…By Judah Olanisebee for TDPel Media.
The Discovery of Tutankhamun’s Tomb and the Earl of Carnarvon’s Funding
Howard Carter’s discovery of Tutankhamun’s tomb on November 4, 1922, is a legendary moment in the history of archaeology.
The excavation of the tomb in Egypt’s Valley of the Kings led to the discovery of more than 5,000 priceless artefacts, including a solid gold coffin, Tutankhamun’s mask, thrones, furniture, food, and wine.
However, this might not have been possible if Carter’s financial backer, the Earl of Carnarvon, had followed through with his threat to cut off Carter’s funding, as he became frustrated with Carter’s lack of progress in the search for the tomb.
Fortunately, the Earl agreed to provide the money for Carter to hunt for one final year in 1922, leading to the discovery of the treasures.
The Role of the Earl of Carnarvon in Howard Carter’s Work
George Herbert, the 5th Earl of Carnarvon, met Carter in 1907 and agreed to fund his explorations.
The pair ended up working together for the next 17 years, with their early years together proving to be successful.
However, the First World War put a pause on their work that was not lifted until 1917.
When the searches resumed, Carter did not come close to finding anything despite intensive excavations, prompting the Earl to consider withdrawing his funding.
But after Carter found the tomb, the Earl posed triumphantly outside it with his expert and his daughter Evelyn.
Carter’s Address Book
Carter’s address book is set to be sold for £5,000 later this month and lists around 200 addresses of his diverse array of high-society contacts, including the Earl’s home, Highclere Castle, which was the setting for the hit TV series Downton Abbey.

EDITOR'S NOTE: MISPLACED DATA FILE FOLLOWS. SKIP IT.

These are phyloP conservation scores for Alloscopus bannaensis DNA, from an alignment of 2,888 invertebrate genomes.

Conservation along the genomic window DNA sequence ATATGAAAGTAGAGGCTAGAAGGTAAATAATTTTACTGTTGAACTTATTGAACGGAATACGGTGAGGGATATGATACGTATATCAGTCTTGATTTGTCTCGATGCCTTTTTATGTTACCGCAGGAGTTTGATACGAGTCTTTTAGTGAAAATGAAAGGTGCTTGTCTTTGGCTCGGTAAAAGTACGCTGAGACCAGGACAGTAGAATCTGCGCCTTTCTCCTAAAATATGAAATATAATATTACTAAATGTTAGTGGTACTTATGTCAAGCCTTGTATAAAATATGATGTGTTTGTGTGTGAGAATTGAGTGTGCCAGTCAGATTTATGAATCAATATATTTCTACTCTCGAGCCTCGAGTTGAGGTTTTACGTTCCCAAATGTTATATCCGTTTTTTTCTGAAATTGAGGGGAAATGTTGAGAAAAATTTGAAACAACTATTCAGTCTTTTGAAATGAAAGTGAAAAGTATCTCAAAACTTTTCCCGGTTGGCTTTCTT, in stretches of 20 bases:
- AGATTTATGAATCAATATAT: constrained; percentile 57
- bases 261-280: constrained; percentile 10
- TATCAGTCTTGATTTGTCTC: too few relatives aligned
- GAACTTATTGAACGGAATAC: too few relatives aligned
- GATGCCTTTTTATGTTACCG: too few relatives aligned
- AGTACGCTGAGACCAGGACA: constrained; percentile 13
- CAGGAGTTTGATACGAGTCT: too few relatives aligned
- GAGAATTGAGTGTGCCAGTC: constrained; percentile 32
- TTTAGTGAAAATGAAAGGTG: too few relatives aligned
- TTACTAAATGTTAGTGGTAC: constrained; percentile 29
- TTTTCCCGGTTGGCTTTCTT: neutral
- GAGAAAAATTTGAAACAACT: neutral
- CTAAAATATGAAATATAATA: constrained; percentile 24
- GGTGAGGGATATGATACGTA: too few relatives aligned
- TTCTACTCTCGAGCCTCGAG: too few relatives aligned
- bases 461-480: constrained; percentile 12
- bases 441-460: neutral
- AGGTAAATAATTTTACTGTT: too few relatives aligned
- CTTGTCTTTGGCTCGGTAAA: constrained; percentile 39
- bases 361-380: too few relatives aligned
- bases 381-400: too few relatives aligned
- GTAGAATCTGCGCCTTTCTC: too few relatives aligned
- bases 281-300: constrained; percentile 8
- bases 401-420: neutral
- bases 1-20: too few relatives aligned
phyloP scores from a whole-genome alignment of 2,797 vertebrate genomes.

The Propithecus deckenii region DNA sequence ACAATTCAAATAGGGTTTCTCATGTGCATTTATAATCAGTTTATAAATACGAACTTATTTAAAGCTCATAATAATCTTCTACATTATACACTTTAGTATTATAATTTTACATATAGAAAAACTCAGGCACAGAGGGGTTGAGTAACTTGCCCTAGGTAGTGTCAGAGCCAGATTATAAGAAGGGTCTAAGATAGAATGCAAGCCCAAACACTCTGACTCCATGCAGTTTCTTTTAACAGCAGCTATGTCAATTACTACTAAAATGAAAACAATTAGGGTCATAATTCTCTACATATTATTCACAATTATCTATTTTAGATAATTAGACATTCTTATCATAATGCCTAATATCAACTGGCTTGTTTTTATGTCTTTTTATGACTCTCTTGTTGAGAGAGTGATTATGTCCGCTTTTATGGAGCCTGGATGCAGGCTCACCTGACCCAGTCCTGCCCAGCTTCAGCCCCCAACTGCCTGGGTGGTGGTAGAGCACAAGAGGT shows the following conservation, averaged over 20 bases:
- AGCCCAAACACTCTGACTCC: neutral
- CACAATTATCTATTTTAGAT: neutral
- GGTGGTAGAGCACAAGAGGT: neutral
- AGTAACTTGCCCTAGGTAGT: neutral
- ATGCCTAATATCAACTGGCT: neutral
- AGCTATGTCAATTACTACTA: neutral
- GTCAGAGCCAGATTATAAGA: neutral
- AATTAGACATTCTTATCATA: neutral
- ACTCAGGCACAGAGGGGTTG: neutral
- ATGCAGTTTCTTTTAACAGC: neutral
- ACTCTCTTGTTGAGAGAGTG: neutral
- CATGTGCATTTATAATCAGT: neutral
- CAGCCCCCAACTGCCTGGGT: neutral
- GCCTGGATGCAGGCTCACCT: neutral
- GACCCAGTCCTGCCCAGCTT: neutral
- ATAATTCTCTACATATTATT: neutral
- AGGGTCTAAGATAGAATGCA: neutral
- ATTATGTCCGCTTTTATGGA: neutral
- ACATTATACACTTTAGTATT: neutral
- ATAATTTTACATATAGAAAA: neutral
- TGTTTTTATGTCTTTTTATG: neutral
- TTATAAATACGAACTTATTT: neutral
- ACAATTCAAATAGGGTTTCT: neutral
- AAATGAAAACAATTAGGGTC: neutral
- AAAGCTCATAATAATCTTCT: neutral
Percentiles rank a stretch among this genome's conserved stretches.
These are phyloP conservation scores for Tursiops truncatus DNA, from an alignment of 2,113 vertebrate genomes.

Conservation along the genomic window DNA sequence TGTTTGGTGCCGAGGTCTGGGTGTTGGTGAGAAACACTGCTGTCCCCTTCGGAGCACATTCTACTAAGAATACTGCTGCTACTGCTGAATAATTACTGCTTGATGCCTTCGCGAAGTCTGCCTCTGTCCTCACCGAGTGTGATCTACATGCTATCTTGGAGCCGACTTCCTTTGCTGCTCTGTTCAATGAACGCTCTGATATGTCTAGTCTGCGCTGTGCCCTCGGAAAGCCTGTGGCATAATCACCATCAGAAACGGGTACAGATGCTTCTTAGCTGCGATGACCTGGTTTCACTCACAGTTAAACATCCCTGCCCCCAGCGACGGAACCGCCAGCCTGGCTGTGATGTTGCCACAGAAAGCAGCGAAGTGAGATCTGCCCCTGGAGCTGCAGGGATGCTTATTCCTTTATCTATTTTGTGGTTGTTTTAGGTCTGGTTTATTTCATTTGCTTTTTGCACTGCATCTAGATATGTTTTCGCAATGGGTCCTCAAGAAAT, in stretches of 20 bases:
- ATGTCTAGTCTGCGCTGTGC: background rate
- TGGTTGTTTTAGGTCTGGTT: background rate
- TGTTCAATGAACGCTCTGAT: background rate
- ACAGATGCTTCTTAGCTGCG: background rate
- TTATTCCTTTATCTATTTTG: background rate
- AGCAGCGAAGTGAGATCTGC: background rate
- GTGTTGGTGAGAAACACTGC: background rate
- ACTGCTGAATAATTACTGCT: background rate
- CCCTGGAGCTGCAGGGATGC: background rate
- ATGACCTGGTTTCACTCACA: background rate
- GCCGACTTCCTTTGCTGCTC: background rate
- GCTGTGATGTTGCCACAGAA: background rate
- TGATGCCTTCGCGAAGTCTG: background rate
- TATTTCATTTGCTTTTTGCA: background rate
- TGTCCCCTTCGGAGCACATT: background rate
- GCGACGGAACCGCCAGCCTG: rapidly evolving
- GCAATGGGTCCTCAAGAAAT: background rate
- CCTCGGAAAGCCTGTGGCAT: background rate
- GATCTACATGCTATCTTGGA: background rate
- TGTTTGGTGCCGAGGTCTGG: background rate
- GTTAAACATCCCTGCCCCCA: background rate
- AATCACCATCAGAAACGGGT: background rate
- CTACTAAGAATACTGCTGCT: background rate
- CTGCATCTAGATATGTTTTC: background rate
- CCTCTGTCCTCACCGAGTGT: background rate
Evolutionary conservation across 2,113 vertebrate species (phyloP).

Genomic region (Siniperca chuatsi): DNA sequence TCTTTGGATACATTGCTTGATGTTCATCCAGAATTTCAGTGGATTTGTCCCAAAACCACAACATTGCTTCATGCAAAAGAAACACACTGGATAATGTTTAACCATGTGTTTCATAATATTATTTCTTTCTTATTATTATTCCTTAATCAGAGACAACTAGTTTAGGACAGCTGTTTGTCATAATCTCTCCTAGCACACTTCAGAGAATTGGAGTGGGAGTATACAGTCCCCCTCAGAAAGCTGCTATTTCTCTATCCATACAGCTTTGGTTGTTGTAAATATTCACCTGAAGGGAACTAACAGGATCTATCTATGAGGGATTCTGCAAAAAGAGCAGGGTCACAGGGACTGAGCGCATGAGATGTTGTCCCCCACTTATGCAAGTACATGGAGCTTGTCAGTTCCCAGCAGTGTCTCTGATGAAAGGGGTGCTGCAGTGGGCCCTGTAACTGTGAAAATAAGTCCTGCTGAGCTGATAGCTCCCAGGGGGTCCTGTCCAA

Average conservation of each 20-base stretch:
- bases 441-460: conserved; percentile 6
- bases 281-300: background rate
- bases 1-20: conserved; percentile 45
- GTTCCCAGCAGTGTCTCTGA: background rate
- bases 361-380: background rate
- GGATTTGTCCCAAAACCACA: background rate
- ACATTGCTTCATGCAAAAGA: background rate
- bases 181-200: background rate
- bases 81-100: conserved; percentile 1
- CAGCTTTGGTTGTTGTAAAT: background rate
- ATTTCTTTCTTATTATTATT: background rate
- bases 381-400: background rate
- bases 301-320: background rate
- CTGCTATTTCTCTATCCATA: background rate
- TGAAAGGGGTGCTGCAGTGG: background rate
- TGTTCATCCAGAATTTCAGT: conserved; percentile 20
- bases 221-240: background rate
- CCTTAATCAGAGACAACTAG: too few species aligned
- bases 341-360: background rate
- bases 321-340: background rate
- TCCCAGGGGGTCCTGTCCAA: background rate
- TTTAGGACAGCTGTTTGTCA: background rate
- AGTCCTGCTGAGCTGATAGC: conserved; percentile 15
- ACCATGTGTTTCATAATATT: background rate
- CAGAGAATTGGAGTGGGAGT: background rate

Evelyn’s address is also among those listed in the book.
She claimed to have rejected Carter’s romantic advances, later telling her daughter that ‘at first, I was in awe of him, later I was rather frightened of him.’
Carter’s Discovery and the Treasures of Tutankhamun’s Tomb
Carter initially viewed Tutankhamun’s tomb through a small hole made in masonry after two days of digging through a rubble-filled passage.
Holding up a candle, he looked inside and gave what became a famous response to Carnarvon’s impatient question: ‘Can you see anything?’ ‘Yes,’ he said.
The tomb, which included four rooms, was filled with royal treasures that had lain untouched for more than 3,000 years, including a dagger made from a meteorite.
The tomb also contained three coffins nestled within one another, the innermost of which contained the Boy King’s body.
The Aftermath of Carter’s Discovery
Fifty years after Carter’s discovery, many of the treasures inside Tutankhamun’s tomb were displayed at a now-famous exhibition at the British Museum in London.
The exhibition, which was opened by the Queen, had originally been set to last for three months but ended up being open for six due to its enormous popularity.
After the clearance of Tutankhamun’s tomb was completed in 1932, Carter retired from excavation work and died seven years later.
The Rare Book Fair
Carter’s address book, which lists the Earl’s home, Highclere Castle, will be sold at London’s Rare Book Fair, which is being held at the Saatchi Gallery from May 19-21.